2023 data reveal:


Troubling Lack Of Progress In

EU's Pursuit Of Vision Zero


LithuaniaнамаленаPHOTO: POLICIJA.LRV.LT19 МAR - Stalling progress in reducing road fatalities in many member countries of the EU was revealed by recently published preliminary statistics for 2023.

Around 20,400 people were killed in road crashes in the EU last year, a quite insufficient 1% decrease from 2022. Despite some progress since the baseline year of 2019, few Member States are on track to meet the target of halving the number of road deaths by 2030, a key milestone in pursuing the Vision Zero by 2050.


Road fatalities generally have fallen by 10% compared with the last pre-pandemic year 2019, but the downward trend is flatlining in several member states. The number of road fatalities has decreased rather negligibly since 2019 in Spain, France and Italy, while it has risen in Ireland, Latvia, the Netherlands, Slovakia and Sweden. In contrast, over the last four years, Belgium, Czech Republic, Denmark, Hungary and Poland are at least up till now set to meet the 50% reduction target by 2030.


The overall ranking of countries’ fatality rates has not changed significantly, with the safest roads still found in Sweden (22 deaths per one million inhabitants) and Denmark (27/million). There is a reshuffle at the back though. For the first time in more than a decade Bulgaria (82/million) has just pipped Romania (81/million) to become the negative leader with the highest fatality rates in 2023. The EU average in 2023 was 46 road deaths per million inhabitants.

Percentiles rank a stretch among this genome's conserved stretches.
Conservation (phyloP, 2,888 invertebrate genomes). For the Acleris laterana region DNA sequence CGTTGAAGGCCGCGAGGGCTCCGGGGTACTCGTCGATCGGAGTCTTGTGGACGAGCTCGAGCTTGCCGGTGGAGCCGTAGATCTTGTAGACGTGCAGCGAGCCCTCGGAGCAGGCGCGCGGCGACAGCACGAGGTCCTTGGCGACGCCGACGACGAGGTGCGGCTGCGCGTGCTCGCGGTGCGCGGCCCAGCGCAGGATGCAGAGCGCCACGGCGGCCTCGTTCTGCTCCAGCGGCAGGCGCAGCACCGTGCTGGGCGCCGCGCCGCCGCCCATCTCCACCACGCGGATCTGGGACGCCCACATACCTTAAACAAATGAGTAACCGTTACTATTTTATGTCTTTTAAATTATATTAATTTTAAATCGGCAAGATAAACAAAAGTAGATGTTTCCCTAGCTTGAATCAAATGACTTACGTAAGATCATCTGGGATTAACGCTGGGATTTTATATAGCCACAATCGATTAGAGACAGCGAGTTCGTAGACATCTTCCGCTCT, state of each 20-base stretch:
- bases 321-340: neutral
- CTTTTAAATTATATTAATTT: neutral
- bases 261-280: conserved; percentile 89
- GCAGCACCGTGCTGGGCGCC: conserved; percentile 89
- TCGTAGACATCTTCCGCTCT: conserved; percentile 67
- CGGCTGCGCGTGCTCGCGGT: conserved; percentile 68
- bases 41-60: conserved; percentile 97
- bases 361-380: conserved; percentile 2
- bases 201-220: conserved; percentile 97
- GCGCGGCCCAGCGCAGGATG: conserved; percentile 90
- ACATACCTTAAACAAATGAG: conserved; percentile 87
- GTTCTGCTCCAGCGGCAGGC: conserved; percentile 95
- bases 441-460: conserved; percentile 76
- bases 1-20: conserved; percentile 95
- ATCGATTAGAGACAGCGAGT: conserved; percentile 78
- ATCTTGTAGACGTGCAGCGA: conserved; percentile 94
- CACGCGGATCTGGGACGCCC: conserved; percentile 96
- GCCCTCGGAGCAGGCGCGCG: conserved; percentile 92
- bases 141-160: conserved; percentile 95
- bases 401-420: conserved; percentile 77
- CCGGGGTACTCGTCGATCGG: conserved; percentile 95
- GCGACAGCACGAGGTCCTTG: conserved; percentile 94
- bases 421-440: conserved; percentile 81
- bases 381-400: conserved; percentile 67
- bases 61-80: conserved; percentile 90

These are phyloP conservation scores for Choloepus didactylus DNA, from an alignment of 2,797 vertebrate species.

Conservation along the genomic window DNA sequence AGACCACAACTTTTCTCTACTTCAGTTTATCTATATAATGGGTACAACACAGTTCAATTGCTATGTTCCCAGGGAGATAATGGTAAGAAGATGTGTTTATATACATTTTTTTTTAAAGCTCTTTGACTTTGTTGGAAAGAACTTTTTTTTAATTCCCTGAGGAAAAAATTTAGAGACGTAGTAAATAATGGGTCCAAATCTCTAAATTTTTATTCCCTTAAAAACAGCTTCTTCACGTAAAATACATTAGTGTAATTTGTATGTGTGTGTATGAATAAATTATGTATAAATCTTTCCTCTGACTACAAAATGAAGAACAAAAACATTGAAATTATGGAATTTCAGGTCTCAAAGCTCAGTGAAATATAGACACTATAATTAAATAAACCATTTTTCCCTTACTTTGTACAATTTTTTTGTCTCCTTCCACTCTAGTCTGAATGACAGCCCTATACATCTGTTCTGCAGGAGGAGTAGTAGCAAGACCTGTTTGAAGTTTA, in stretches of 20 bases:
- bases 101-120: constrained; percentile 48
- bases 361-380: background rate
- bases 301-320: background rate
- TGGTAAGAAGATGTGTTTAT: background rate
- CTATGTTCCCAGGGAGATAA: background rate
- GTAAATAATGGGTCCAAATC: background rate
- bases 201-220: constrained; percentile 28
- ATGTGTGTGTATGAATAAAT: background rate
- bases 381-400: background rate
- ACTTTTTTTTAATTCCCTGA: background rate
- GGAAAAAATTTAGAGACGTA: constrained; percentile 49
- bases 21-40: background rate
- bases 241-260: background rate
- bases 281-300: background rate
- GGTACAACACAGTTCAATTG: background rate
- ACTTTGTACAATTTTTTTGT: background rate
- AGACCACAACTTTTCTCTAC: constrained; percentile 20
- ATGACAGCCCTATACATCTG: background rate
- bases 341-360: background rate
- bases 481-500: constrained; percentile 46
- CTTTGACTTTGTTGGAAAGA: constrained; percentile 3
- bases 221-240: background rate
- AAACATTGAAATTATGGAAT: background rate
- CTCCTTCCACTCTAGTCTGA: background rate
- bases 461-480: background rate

The available EU-wide data for 2022 (detailed 2023 data is not yet available) shows that 52% of road traffic fatalities occurred on rural roads, versus 38% in urban areas and 9% on motorways, the EU informs.

Road Users

The trend in the number of cyclists killed on EU roads is a serious concern: more than 2,000 cyclists were killed in 2022. This is the only main road user group not to see a significant drop in fatalities over the last decade, notably due to a persistent lack of appropriate infrastructure and unsafe behaviour of all road users such as speeding, distraction and driving under the influence of alcohol and drugs. 

Men accounted for three out of four road deaths (77%). Older people, aged 65+, are at greater risk as they represented 29% of all road deaths while they account for 21% of the population. Similarly, young people aged 18-24 accounted for 12% of road deaths but 7% of the population.  

Car occupants (drivers and passengers) represented 45% of all fatalities, while pedestrians accounted for 18%, users of powered two-wheelers (motorbikes and mopeds) 19%, and cyclists 10%. The patterns change significantly depending on age. Among those aged 65+, pedestrians represent 29% of fatalities and cyclists 17%. See below the latest collision matrix detailing the main vehicles involved in fatal road crashes.